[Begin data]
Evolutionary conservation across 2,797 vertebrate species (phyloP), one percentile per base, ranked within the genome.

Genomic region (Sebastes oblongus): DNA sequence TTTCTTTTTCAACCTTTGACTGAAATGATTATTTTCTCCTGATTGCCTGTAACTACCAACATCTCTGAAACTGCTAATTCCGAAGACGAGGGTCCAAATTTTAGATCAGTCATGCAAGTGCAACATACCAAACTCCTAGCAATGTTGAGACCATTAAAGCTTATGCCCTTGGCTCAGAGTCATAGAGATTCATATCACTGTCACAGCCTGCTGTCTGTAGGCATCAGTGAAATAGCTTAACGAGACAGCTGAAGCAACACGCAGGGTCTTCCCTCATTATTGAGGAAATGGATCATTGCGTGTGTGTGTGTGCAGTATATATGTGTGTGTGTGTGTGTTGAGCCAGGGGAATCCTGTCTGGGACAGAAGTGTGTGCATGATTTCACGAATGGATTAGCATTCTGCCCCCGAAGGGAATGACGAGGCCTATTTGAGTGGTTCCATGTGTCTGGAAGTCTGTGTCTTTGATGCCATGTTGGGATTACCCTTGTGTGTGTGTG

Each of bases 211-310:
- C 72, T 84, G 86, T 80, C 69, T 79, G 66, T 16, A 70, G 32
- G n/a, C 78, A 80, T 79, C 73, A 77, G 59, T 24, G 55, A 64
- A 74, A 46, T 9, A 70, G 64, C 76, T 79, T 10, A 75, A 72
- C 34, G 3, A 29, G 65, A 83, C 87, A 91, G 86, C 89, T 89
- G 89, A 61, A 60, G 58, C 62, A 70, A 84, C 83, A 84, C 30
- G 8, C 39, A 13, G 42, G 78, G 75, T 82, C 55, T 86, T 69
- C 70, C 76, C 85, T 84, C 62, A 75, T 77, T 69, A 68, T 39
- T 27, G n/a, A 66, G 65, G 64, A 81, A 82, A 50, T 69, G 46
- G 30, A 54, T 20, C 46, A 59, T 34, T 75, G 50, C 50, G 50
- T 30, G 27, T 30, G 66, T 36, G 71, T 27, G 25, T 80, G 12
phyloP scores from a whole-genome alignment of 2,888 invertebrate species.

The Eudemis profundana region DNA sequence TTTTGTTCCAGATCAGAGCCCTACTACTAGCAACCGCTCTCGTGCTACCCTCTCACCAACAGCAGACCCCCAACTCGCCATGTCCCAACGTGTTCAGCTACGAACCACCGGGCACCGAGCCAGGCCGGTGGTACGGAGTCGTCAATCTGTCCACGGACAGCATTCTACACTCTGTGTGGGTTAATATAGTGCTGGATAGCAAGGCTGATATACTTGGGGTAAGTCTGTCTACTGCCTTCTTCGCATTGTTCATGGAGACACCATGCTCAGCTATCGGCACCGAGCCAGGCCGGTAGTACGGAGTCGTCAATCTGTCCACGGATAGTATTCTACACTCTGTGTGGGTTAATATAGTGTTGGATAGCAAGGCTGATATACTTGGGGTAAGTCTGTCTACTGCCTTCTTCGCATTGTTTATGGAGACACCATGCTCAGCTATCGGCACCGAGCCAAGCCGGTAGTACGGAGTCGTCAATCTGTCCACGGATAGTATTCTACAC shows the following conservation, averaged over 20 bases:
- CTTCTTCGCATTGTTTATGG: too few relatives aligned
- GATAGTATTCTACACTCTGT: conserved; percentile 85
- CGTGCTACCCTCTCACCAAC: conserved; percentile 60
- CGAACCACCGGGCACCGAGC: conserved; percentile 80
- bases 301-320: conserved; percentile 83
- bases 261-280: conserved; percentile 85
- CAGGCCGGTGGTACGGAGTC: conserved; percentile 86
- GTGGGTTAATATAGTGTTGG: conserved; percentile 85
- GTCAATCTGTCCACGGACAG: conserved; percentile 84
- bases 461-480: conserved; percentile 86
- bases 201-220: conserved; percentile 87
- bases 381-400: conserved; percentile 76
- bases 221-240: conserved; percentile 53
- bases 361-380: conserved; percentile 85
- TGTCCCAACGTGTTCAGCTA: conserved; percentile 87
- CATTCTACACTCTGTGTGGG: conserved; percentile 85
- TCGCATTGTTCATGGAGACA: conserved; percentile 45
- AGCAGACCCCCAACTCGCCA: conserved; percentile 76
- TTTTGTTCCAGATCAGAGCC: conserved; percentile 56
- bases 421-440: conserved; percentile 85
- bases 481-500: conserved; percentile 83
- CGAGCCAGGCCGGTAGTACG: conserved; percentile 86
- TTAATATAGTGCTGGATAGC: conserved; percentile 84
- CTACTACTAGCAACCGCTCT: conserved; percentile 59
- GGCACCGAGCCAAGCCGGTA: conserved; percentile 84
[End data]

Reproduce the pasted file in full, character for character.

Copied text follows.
Evolutionary conservation across 2,797 vertebrate species (phyloP), one percentile per base, ranked within the genome.

Genomic region (Sebastes oblongus): DNA sequence TTTCTTTTTCAACCTTTGACTGAAATGATTATTTTCTCCTGATTGCCTGTAACTACCAACATCTCTGAAACTGCTAATTCCGAAGACGAGGGTCCAAATTTTAGATCAGTCATGCAAGTGCAACATACCAAACTCCTAGCAATGTTGAGACCATTAAAGCTTATGCCCTTGGCTCAGAGTCATAGAGATTCATATCACTGTCACAGCCTGCTGTCTGTAGGCATCAGTGAAATAGCTTAACGAGACAGCTGAAGCAACACGCAGGGTCTTCCCTCATTATTGAGGAAATGGATCATTGCGTGTGTGTGTGTGCAGTATATATGTGTGTGTGTGTGTGTTGAGCCAGGGGAATCCTGTCTGGGACAGAAGTGTGTGCATGATTTCACGAATGGATTAGCATTCTGCCCCCGAAGGGAATGACGAGGCCTATTTGAGTGGTTCCATGTGTCTGGAAGTCTGTGTCTTTGATGCCATGTTGGGATTACCCTTGTGTGTGTGTG

Each of bases 211-310:
- C 72, T 84, G 86, T 80, C 69, T 79, G 66, T 16, A 70, G 32
- G n/a, C 78, A 80, T 79, C 73, A 77, G 59, T 24, G 55, A 64
- A 74, A 46, T 9, A 70, G 64, C 76, T 79, T 10, A 75, A 72
- C 34, G 3, A 29, G 65, A 83, C 87, A 91, G 86, C 89, T 89
- G 89, A 61, A 60, G 58, C 62, A 70, A 84, C 83, A 84, C 30
- G 8, C 39, A 13, G 42, G 78, G 75, T 82, C 55, T 86, T 69
- C 70, C 76, C 85, T 84, C 62, A 75, T 77, T 69, A 68, T 39
- T 27, G n/a, A 66, G 65, G 64, A 81, A 82, A 50, T 69, G 46
- G 30, A 54, T 20, C 46, A 59, T 34, T 75, G 50, C 50, G 50
- T 30, G 27, T 30, G 66, T 36, G 71, T 27, G 25, T 80, G 12
phyloP scores from a whole-genome alignment of 2,888 invertebrate species.

The Eudemis profundana region DNA sequence TTTTGTTCCAGATCAGAGCCCTACTACTAGCAACCGCTCTCGTGCTACCCTCTCACCAACAGCAGACCCCCAACTCGCCATGTCCCAACGTGTTCAGCTACGAACCACCGGGCACCGAGCCAGGCCGGTGGTACGGAGTCGTCAATCTGTCCACGGACAGCATTCTACACTCTGTGTGGGTTAATATAGTGCTGGATAGCAAGGCTGATATACTTGGGGTAAGTCTGTCTACTGCCTTCTTCGCATTGTTCATGGAGACACCATGCTCAGCTATCGGCACCGAGCCAGGCCGGTAGTACGGAGTCGTCAATCTGTCCACGGATAGTATTCTACACTCTGTGTGGGTTAATATAGTGTTGGATAGCAAGGCTGATATACTTGGGGTAAGTCTGTCTACTGCCTTCTTCGCATTGTTTATGGAGACACCATGCTCAGCTATCGGCACCGAGCCAAGCCGGTAGTACGGAGTCGTCAATCTGTCCACGGATAGTATTCTACAC shows the following conservation, averaged over 20 bases:
- CTTCTTCGCATTGTTTATGG: too few relatives aligned
- GATAGTATTCTACACTCTGT: conserved; percentile 85
- CGTGCTACCCTCTCACCAAC: conserved; percentile 60
- CGAACCACCGGGCACCGAGC: conserved; percentile 80
- bases 301-320: conserved; percentile 83
- bases 261-280: conserved; percentile 85
- CAGGCCGGTGGTACGGAGTC: conserved; percentile 86
- GTGGGTTAATATAGTGTTGG: conserved; percentile 85
- GTCAATCTGTCCACGGACAG: conserved; percentile 84
- bases 461-480: conserved; percentile 86
- bases 201-220: conserved; percentile 87
- bases 381-400: conserved; percentile 76
- bases 221-240: conserved; percentile 53
- bases 361-380: conserved; percentile 85
- TGTCCCAACGTGTTCAGCTA: conserved; percentile 87
- CATTCTACACTCTGTGTGGG: conserved; percentile 85
- TCGCATTGTTCATGGAGACA: conserved; percentile 45
- AGCAGACCCCCAACTCGCCA: conserved; percentile 76
- TTTTGTTCCAGATCAGAGCC: conserved; percentile 56
- bases 421-440: conserved; percentile 85
- bases 481-500: conserved; percentile 83
- CGAGCCAGGCCGGTAGTACG: conserved; percentile 86
- TTAATATAGTGCTGGATAGC: conserved; percentile 84
- CTACTACTAGCAACCGCTCT: conserved; percentile 59
- GGCACCGAGCCAAGCCGGTA: conserved; percentile 84